Desperate times call for desperate measures, or so the saying goes. If today’s Gospel passage is anything to go by, those in authority in Jerusalem were getting rather desperate. Jesus was growing into a more obvious threat to their peace of mind. After riding into Jerusalem in triumph to the acclaim of the crowds, Jesus had cleared the Temple of the traders there. The challenge of the priests had had no effect. Even worse, when Jesus was in the Temple the next day he had humiliated the chief priests and leaders by leaving them unable to decide how to answer him when he asked if John the Baptist was sent from God. Jesus went on to tell parables which were obviously directed at the leaders. It’s easy to understand why the leaders of the Jews were becoming more and more angry and desperate to get rid of Jesus.
As you might expect, the Pharisees were the ones who tried to find a way to finally deal with Jesus. They came up with the perfect question to ask, or so they thought: “Is it right to pay taxes to Caesar or not?” You really have to admire their persistence after the previous question about John the Baptist led to them being unable to answer Jesus’ own question. This time, in order to make the question as effective as possible, the Pharisees enlisted the help of others. So it is that we find a set of unlikely allies coming together to finally deal with Jesus.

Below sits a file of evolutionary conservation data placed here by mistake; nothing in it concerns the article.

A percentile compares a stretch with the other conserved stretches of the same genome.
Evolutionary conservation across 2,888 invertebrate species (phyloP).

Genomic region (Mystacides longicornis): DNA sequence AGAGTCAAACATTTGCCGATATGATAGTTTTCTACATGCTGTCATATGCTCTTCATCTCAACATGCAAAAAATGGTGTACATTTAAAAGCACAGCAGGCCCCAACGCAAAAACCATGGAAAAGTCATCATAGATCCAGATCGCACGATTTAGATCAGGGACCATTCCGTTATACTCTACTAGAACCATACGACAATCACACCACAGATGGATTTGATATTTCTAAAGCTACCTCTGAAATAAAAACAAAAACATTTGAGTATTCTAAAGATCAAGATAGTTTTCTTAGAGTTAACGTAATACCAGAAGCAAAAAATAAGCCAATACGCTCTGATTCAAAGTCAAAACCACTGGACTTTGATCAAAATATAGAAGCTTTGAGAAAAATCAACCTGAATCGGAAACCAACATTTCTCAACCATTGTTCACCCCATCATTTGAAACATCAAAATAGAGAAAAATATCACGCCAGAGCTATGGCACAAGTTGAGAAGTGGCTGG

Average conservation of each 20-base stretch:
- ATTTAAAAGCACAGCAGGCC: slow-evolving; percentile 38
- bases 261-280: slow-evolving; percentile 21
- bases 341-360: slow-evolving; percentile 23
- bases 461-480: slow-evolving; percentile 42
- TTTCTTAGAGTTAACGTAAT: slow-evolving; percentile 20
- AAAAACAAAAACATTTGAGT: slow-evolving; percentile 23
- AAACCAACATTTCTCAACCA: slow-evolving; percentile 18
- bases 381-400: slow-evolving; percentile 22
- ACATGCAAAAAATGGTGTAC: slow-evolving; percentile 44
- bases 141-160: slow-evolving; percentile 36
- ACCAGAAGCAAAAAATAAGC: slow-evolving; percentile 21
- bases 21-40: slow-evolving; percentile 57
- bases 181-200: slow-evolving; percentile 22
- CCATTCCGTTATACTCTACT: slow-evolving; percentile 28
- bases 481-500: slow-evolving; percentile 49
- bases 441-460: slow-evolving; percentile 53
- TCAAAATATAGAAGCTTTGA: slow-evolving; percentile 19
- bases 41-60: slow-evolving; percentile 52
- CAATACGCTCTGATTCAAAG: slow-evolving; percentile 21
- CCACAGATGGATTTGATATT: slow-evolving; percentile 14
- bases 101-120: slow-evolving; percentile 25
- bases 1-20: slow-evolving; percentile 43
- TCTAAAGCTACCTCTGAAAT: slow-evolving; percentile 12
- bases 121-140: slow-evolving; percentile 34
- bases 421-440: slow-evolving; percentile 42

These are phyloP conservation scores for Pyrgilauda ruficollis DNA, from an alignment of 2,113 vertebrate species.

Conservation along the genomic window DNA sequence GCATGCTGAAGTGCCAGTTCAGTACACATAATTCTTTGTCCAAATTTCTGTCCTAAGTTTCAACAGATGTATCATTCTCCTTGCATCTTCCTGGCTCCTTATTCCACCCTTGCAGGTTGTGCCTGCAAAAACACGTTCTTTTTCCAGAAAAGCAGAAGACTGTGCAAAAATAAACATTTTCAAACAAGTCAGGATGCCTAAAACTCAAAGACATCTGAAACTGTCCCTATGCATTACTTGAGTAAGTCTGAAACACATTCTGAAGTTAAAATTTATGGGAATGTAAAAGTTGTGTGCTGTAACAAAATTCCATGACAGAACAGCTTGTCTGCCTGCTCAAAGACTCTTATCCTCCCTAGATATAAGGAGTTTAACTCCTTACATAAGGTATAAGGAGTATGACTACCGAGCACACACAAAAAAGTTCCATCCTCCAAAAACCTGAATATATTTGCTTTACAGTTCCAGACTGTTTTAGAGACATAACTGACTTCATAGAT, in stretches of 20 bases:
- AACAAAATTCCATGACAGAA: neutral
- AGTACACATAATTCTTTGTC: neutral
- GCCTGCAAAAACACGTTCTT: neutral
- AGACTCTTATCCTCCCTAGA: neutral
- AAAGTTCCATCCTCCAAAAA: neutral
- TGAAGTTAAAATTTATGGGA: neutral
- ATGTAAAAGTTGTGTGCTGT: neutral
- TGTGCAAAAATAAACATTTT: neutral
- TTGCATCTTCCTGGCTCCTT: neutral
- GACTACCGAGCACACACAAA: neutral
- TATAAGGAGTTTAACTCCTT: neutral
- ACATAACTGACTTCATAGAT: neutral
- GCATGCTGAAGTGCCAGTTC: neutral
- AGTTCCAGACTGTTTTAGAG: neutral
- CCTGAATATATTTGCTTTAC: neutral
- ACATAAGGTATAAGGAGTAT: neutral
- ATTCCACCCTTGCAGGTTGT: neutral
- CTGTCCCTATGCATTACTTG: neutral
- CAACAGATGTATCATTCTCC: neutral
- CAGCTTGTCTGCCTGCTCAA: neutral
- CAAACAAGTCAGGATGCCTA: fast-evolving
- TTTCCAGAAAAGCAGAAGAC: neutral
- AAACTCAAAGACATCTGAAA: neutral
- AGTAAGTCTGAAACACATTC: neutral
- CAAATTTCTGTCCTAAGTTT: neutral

The Pharisees were religious people, very keen to follow all rules in order to serve God. They were totally opposed to the Roman occupation. The Herodians were a political party made up of Jews who supported Herod Antipas and the Roman policies. They worked to increase the influence of the Herodian family. As you can imagine, the two groups were normally enemies due to their different views, but on this occasion they worked together. Both groups had reason to believe that their political influence and status was threatened by Jesus.